It will be worthwhile to see whether parties make disclosures of subsisting agreements or would prefer to terminate such arrangements as the SEBI may take actions against such parties by determining that such arrangements are material and price sensitive, and accordingly, should have been disclosed under the previous regime.
SPECIAL RIGHTS TO SHAREHOLDERS
In order to increase transparency and ensure that certain shareholders do not enjoy special rights in perpetuity and such rights are in proportion to their shareholding in the listed company, the Listing Amendments state that approval of shareholders by way of a special resolution (75% vote) for special rights is required as follows:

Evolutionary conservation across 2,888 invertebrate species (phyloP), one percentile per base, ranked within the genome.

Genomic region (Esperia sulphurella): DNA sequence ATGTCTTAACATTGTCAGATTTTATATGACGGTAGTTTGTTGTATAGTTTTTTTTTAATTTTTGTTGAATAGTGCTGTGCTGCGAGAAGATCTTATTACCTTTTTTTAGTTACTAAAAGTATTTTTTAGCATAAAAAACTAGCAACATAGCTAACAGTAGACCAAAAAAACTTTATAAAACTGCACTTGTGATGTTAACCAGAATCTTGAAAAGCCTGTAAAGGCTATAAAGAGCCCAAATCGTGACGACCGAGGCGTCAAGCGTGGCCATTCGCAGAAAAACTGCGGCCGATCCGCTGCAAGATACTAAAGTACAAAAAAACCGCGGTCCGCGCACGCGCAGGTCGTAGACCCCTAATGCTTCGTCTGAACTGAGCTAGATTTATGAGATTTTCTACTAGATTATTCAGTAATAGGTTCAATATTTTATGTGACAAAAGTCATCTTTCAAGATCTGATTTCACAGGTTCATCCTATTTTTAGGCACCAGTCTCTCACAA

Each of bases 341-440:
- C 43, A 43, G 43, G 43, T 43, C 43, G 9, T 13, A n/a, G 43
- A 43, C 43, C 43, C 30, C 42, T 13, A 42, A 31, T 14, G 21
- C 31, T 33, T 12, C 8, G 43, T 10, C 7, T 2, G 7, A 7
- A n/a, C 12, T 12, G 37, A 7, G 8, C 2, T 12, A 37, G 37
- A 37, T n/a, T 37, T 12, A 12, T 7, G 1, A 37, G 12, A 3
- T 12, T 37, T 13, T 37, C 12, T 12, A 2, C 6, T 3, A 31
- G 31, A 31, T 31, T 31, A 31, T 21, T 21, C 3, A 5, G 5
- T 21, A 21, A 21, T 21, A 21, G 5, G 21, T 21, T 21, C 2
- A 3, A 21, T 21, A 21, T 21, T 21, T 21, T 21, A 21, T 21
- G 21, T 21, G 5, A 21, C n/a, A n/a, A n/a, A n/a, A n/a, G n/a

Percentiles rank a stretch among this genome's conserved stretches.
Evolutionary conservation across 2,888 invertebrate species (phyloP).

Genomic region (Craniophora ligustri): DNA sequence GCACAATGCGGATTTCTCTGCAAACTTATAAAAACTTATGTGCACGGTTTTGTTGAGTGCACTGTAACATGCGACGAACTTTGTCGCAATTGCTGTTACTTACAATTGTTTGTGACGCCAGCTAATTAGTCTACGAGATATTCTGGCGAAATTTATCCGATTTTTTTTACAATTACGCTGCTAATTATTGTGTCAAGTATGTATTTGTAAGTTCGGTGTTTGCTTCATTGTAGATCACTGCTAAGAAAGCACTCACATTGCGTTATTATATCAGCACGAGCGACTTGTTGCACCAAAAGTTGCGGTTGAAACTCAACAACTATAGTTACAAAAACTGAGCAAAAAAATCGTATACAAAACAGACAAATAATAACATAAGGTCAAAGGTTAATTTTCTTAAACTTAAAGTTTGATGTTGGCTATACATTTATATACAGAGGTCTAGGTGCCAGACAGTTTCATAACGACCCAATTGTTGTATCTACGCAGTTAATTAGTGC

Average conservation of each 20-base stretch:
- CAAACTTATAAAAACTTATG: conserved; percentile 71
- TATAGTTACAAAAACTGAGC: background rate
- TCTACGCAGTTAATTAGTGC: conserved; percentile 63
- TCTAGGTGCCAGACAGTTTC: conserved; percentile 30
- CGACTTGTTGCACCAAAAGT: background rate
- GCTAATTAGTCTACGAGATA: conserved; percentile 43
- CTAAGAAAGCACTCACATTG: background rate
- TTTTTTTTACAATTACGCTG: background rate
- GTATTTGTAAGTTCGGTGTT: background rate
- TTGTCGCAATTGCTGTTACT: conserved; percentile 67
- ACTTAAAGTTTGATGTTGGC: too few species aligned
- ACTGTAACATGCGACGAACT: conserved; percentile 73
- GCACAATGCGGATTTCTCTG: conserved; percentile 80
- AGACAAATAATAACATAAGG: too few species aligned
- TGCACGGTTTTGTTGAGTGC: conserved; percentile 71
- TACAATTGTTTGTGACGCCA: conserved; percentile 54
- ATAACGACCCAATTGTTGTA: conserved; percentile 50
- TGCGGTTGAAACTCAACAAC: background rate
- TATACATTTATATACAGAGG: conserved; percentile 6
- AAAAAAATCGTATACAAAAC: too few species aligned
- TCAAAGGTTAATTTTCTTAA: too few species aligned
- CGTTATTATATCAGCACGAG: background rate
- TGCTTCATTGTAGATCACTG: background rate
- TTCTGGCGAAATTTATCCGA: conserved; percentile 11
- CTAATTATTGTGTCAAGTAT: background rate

- New special rights: Approval of any special right granted to the shareholders of a listed entity, once in every five years from the date of grant of such special right.
- Existing special rights: Approval of any existing special right granted to the shareholders of a listed entity as on the date on which the amendment comes into force, within a period of five years from such date.
However, approval of shareholders will not be required for special rights granted by a listed entity to: (i) a financial institution registered with or regulated by the Reserve Bank of India under a lending arrangement in the normal course of business; or (ii) a debenture trustee registered with the SEBI under a subscription agreement for the debentures issued by the listed entity, if such financial institution or debenture trustee becomes a shareholder of the listed entity as a consequence of such lending arrangement or subscription agreement for the debentures.